Family and emergency physicians were most often involved in these cases, followed by medical and surgical specialists (figures 1 and 2). Several cases specifically involved locum, primary care, or specialist physicians.

Figure 1. Specialties involved in closed CMPA diagnostic follow-up cases, 2011–2015. Family physicians 209, Medical specialists 120, Surgical specialists 75, Emergency physicians 32, Other 21. Figure 2. Specialties involved in closed CMPA medication follow-up cases, 2011–2015. Family physicians 83, Medical specialists 48, Surgical specialists 18, Emergency physicians 3, Other 5

While most physical outcomes were considered relatively minor, 20% of patients were left with a major or catastrophic injury, and 28% died.

A closer look at diagnostic cases

A failure or delay to follow up on diagnostic tests most often resulted in delayed diagnosis or treatment of conditions, usually cancer. Several cases specifically involved locum primary care or specialist physicians. Peer expert criticism in these cases identified the following themes:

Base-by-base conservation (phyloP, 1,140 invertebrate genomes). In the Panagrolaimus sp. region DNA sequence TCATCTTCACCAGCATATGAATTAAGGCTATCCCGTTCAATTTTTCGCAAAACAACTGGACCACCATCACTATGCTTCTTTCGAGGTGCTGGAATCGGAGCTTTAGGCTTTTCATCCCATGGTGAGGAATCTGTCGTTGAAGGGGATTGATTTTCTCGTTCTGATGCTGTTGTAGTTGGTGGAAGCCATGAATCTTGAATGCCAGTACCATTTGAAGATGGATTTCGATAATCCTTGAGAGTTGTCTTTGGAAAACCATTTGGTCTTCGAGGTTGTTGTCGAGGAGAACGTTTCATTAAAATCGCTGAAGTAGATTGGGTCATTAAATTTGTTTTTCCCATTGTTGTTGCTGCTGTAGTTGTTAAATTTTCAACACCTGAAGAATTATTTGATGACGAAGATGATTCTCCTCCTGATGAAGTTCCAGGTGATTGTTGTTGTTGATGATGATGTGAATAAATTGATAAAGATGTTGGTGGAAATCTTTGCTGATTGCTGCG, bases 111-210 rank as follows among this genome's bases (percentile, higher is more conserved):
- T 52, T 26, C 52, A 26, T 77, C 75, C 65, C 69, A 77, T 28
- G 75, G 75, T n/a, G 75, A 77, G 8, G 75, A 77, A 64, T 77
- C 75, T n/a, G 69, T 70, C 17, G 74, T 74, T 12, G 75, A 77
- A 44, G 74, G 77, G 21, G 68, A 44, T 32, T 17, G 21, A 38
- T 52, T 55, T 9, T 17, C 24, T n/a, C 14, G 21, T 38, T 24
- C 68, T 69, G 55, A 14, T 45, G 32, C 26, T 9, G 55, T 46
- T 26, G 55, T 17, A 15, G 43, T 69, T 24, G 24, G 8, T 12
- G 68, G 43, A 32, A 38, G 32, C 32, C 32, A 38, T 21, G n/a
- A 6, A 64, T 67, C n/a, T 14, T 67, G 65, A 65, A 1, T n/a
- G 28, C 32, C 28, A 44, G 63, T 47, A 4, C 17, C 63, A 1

Provider factors (individual and team)

  • Physician lacked:
    • timely follow-up of diagnostic tests
    • a system to ensure consistent follow-up of investigations
    • familiarity with EMR system leading to incomplete information review
  • Physician failed to consider another disease process despite continued or worsening symptoms
  • Care team lacked:
    • coordination (e.g. miscommunication and inadequate handover between multiple care providers)
    • clarity as to the most responsible physician and who was responsible for follow-up and communication of the results
  • Inadequate:
    • communication of discharge instructions to the patient
    • documentation of the management plan

System factors (office and hospital)

  • Noncompliance with, or lacking a system intended to prevent errors in test follow-up
  • Inadequate or absent critical results protocol

Case example: Abnormal mammogram results not communicated

A 53-year-old female with a family history of breast cancer undergoes a screening mammogram at a breast screening program (BSP) facility. The radiologist notes a suspicious lesion and dictates a report describing the lesion and recommending further imaging.